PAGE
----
Oh, I have to tell you a little bit more about the order. If you want to look at them as branches of the Sovereign Military Order of Saint John of Jerusalem, there are different branches. This particular one was the mainline branch, but what happened was by some quirk of fate you could read about on the internet, the protection of this branch of the order had fallen under the responsibility of the czars of Russia near 300 years ago. Well, the czars of Russia aren’t Catholic, they are Orthodox. And what had happened in more recent years, it got even worse than that. It had become ecumenical, and there is one branch, at least, that is still ecumenical. Whereas, this one decided the best thing to do would be to attempt to come back to Rome and to get away from the sponsorship of the Orthodox and make it fully Catholic again. So this they did. Rome was contacted, and they were put under the Syro-Malankara Rite. So the first Bishop to arrange their coming back to Rome was not the Bishop who was here, but his boss, who is effectively the Pope of the Syro-Malankara Rite. They call him the Catholicos.
Now, the Catholicos, by orders of Rome, appointed the Bishop who came here a couple of weeks ago. They put him in charge of re-doing things with Rome. Now, this began in 2002, so it has been going on for nine years, the process. In July of this year, the final agreement was reached and signed with Rome and the Official’s Grand Master and so forth of the Knights of Malta. And everything was regularized with Rome, fully in communion with the Roman Church once again, and away from the Orthodox. Of course, that had to happen. I had been asked to be their Chaplain in this time of uncertainty, but I waited until that document was signed and they would no longer have the specter of being schismatic in order to accept the role as one of their Chaplains.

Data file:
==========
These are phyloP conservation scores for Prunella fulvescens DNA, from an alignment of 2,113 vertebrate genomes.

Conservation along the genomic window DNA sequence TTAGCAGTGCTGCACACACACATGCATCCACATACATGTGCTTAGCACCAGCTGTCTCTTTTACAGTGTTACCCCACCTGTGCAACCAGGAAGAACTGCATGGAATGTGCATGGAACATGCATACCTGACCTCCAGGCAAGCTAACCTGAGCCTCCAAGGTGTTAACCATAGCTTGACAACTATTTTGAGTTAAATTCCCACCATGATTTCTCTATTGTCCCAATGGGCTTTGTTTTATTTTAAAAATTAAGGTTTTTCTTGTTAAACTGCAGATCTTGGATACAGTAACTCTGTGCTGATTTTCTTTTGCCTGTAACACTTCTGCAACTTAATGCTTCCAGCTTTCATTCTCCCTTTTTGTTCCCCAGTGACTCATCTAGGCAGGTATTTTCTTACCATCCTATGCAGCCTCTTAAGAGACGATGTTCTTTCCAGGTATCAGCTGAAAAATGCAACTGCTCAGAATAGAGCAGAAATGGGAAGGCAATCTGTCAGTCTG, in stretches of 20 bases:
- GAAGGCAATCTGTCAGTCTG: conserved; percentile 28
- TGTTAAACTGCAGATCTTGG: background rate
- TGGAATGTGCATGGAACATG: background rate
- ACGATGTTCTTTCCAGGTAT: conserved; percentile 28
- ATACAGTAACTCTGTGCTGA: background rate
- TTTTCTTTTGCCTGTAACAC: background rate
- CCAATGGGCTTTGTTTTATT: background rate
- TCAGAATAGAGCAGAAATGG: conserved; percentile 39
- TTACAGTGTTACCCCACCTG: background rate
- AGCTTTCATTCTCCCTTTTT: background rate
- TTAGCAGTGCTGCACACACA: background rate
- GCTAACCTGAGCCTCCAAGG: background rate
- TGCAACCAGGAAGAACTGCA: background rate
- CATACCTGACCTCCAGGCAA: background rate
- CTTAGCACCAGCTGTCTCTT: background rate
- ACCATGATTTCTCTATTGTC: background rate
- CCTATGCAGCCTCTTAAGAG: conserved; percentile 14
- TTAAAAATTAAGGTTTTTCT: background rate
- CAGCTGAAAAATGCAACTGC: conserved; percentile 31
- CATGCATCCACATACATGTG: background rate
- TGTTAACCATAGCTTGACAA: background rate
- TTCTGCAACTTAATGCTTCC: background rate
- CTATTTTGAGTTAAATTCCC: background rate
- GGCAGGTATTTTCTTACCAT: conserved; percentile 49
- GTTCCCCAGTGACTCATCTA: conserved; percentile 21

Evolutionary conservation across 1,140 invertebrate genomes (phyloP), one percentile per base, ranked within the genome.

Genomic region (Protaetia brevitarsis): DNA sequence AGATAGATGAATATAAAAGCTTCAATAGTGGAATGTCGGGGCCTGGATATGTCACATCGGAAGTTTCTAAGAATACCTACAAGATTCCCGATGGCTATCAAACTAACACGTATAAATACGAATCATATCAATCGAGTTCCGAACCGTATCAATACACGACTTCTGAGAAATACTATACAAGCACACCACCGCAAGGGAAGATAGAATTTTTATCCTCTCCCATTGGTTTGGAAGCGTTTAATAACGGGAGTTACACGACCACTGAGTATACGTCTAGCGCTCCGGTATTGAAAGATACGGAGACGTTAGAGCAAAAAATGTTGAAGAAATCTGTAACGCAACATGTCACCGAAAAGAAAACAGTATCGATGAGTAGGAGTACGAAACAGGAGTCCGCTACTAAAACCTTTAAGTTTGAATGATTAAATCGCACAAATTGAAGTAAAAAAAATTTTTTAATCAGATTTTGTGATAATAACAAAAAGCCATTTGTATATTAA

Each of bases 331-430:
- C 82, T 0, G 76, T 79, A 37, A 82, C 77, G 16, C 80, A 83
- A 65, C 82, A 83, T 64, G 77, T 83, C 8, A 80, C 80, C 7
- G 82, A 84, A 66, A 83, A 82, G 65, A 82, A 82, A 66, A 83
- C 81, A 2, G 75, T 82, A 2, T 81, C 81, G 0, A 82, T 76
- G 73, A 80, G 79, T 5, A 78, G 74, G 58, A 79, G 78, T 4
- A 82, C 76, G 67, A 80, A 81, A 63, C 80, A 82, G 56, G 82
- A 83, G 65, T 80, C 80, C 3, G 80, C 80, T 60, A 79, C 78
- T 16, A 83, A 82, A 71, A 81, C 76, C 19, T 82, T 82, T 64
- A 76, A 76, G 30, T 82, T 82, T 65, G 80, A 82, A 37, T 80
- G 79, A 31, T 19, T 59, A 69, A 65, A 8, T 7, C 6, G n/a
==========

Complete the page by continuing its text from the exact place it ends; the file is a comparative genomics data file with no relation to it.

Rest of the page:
So, I guess that is as much as I can say about it. I hope I have laid to rest the questions that people have, especially about the right to the title and this kind of thing. But if there are any questions about that, you show them the video and the certificate and I really don’t see that they can have any more questions.
By the way, the idea to do this came from the Bishop. The current Grand Master had only been Grand Master since 2002, nine years. But it was one of the little fine-print things which actually I knew about, but didn’t bother mentioning, that the order could appoint Monsignors. Well, the Bishop, after visiting Rome in January of this year to finalize all the details of reintegrating the order under the auspices of Rome, happened to be told that he could through the Knights of Malta, that Monsignors could be appointed. So, he came up with it and informed me and the Grand Master, and then that happened.
I pray for your indulgence in this matter, and I ask for your prayers. I am still getting used to it, as they say. But that will come with time. And I think in the end it is a good thing for our parish, it is a very good thing, because — I haven’t heard of it hitting the fan yet as far as that goes, but you know, I think when the local bishop is fully aware of what might happen there, there could be at least some fireworks, contained to his office I would hope. So we need to pray against the slings and arrows of outrageous fortune.
God’s blessing on everybody here, and thank you, again, for your prayers.
One last little announcement is, because I do have the funeral on Wednesday in Lancaster, I am going to stay up there for a couple of days. So, if you are trying to get hold of me, you won’t be able to, because I won’t have internet or anything like that up there. So call Father Stephen or Father Sretenovic if you happen to need a priest.
In the Name of the Father, and of the Son, and of the Holy Ghost. Amen.